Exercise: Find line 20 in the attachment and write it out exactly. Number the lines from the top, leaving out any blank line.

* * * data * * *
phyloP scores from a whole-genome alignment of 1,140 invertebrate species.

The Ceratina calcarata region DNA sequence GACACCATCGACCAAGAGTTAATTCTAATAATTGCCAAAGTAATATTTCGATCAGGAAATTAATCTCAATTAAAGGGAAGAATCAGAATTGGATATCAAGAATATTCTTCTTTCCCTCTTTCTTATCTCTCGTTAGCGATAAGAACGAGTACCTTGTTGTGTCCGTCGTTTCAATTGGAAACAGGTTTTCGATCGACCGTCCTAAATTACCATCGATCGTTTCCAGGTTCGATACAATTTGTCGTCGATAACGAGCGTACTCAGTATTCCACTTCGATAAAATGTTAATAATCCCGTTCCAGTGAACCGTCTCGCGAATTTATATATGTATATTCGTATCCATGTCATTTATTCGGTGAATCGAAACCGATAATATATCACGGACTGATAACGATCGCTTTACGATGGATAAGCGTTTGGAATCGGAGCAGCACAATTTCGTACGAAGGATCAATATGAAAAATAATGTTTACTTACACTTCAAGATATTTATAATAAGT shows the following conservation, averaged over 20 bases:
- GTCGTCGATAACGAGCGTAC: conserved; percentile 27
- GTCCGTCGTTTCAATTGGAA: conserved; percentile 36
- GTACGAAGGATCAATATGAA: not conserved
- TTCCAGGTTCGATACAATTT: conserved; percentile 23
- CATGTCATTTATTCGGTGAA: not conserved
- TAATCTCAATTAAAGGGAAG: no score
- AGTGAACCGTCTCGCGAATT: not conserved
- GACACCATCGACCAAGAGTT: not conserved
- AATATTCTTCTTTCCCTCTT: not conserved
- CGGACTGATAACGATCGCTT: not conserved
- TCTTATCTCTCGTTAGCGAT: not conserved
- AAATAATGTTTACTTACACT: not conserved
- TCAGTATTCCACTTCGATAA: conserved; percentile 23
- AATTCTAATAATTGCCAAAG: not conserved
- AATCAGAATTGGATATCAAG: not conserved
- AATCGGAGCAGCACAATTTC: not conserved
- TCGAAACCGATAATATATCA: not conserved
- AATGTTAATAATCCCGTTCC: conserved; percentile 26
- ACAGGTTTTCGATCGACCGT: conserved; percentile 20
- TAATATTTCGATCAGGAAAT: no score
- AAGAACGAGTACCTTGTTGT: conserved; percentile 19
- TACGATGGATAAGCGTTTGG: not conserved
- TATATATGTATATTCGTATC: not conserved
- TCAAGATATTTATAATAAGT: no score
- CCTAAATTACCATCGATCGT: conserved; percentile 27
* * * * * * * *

- AATGTTAATAATCCCGTTCC: conserved; percentile 26